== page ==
בסיעתא דשמיא

Writing

  • Poetry

Tweets


Respecting Provenance with Metadata

Fontgoddess has posted twice on her affection for metadata, providing examples of how others, even librarians, are tagging their files.

I started out tagging with the quiet and devout rigour of a monk gilding the dome of the basillica, but I eventually gave up with the genre field of id3 because it felt dishonest to tag entire albums according to a single genre style, and I was too lazy to tag different genres to individual tracks in an album. But isn’t that what it comes down to, laziness? Not in the seven mortal sins concept of laziness, but more so in finding the balance between the strict control of information and the freedom of the music to wander into one’s listening queue like a free-radical crying “Serendipity!”

All Music Guide does a nice job of identifying genres and flavors and styles of music, and I value the meaningful typology of genre classifications as useful and more than academic. However, for now I’m keeping my musical associations in my head and not in my tag, and using (the free and open source) Albumlist to listen to and shuffle my mp3s by album whilst listening through Winamp. It’s enough (and actually necessary) for so many of my music files to remain associated with their respective (concept) albums when I listen to them.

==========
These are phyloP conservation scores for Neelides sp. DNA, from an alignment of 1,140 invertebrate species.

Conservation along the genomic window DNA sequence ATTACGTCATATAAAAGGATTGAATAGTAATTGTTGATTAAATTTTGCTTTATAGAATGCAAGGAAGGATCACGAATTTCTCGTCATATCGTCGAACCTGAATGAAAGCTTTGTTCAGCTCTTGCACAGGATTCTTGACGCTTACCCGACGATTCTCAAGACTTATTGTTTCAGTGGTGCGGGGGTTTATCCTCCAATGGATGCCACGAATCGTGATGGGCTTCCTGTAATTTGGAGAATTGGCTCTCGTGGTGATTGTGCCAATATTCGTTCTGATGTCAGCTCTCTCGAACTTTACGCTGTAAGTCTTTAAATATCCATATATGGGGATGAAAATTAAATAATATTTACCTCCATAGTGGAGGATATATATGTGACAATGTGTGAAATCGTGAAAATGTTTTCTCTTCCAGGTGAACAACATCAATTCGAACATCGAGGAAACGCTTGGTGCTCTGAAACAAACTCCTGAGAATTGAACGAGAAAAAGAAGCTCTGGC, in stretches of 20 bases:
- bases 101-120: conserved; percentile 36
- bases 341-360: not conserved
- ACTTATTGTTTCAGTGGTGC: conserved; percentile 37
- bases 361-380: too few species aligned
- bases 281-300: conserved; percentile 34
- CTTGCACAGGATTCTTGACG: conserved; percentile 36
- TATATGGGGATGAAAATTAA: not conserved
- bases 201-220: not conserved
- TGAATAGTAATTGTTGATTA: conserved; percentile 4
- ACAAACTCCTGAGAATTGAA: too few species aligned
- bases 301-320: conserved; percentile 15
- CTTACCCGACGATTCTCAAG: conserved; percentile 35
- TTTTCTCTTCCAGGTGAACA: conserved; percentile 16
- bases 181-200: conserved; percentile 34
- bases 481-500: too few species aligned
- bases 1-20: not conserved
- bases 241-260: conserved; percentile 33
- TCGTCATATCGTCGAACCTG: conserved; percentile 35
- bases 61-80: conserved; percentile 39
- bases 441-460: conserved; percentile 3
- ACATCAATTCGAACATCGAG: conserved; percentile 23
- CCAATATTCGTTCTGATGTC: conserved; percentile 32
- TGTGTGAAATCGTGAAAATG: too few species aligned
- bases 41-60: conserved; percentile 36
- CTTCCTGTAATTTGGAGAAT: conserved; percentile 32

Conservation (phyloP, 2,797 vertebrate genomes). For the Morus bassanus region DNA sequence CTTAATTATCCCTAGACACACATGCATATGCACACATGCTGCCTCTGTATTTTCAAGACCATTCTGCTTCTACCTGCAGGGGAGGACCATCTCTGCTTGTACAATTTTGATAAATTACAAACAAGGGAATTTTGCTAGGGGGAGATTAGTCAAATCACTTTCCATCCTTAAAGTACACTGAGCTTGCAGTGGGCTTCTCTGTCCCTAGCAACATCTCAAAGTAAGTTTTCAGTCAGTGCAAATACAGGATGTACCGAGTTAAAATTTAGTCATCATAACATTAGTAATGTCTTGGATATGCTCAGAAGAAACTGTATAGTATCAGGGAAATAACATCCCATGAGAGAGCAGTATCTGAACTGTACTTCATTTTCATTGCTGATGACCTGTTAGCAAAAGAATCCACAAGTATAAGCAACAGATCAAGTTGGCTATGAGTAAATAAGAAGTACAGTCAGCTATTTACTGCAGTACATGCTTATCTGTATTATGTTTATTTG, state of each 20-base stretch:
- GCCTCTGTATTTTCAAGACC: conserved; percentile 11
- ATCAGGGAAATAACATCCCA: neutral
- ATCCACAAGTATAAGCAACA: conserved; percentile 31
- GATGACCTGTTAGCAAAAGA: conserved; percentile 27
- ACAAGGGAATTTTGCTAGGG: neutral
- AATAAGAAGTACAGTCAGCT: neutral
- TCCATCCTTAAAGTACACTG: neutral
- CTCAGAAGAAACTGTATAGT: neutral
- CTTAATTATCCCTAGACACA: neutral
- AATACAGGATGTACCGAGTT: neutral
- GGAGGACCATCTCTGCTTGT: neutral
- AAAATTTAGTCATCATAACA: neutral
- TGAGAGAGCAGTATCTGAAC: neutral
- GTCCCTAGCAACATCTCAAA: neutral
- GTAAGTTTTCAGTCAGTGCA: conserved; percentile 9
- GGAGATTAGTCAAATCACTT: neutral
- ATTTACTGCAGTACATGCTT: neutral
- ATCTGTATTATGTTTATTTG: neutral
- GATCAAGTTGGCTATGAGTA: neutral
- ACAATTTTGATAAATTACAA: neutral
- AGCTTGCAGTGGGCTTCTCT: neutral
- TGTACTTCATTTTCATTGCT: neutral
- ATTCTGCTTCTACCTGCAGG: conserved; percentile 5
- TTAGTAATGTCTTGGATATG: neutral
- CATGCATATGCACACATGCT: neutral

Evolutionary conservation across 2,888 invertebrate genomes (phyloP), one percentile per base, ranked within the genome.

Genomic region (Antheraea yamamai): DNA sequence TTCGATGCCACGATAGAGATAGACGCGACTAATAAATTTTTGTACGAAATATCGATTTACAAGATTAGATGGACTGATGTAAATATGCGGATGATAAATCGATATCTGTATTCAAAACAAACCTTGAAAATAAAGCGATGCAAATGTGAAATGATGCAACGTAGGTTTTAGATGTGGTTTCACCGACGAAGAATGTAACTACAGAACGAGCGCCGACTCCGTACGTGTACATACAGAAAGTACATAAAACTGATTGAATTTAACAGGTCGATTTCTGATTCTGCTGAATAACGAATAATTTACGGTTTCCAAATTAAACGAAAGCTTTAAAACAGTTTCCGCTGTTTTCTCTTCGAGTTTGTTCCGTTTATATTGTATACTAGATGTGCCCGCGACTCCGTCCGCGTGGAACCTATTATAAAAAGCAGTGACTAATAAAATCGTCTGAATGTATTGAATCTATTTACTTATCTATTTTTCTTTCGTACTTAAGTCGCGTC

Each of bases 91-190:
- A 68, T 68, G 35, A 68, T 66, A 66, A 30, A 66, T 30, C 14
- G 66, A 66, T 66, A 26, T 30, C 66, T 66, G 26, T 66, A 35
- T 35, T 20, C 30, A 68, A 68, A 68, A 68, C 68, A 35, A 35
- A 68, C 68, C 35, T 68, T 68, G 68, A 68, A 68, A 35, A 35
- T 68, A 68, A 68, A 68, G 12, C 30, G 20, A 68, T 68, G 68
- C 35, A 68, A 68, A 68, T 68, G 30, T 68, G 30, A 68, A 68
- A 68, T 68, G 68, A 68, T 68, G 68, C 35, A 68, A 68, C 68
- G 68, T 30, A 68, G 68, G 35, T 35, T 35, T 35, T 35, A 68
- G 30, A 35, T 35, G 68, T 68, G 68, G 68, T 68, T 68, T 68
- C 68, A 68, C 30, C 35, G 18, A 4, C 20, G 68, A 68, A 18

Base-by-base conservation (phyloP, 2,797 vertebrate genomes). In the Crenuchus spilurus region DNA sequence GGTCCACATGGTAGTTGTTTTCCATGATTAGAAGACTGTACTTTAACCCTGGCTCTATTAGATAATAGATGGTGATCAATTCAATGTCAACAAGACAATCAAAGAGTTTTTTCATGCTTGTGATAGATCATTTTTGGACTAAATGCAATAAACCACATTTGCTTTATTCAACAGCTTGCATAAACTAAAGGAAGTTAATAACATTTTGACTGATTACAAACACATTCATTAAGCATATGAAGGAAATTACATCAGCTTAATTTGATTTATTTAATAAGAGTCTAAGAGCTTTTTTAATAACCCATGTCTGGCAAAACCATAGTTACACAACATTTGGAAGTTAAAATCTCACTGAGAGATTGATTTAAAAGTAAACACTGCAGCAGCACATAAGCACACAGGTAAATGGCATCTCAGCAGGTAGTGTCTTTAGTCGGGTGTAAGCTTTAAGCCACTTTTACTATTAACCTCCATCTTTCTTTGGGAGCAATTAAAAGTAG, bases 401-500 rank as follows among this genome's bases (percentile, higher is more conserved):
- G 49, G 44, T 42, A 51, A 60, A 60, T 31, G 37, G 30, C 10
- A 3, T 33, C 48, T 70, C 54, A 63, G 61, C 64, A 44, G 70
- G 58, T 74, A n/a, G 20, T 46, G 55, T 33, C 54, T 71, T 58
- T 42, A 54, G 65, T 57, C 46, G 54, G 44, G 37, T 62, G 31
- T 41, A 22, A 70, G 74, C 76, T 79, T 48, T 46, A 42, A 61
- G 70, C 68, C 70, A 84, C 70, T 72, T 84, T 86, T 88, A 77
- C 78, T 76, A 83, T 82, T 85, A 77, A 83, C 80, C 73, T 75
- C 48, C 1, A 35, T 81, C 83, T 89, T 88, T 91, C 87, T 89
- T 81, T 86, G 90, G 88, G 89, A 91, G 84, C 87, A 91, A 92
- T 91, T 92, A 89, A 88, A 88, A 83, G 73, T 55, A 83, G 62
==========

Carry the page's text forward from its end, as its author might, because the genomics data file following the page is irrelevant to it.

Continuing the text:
mp3s may have liberated individual single tracks from their Albums, even leading some people to question whether Albums are now a quaint anachronism, and while this may be true for some short and sweet pop tracks, so many progressive, classical, and electronic pieces are lost without the provenance of their album. The whole, in these cases, is greater than the individual track, and that’s what makes Albumlist and plug-ins like it (are there any others like it?) so useful.

Below, an image of LuigiHann’s Adventure for Atari 2600 skin for winamp, with the Albumlist and Cover&TAG plugins.

About Aharon N. Varady


Aharon's Omphalos is the hobbit hole of Aharon Varady, founding director of the Open Siddur Project. He is a community planner and environmental educator working to improve stewardship of the Public Domain, be it the physical and natural commons of urban park systems or the creative and cultural commons of libraries and museums. His advocacy for open-source strategies in the Jewish community has been written about in the Atlantic Magazine, the Yiddish Forverts, Tablet, and Haaretz. He is particularly interested in pedagogies for advancing ecological wisdom, developing creative and emotional intelligence, and realizing effective theurgical praxes . He welcomes your comments, personal messages, and kind words. If you find his work helpful to your own or you'd simply like to support him, please consider donating via his Patreon account.

Leave a Reply

בסיעתא דארעא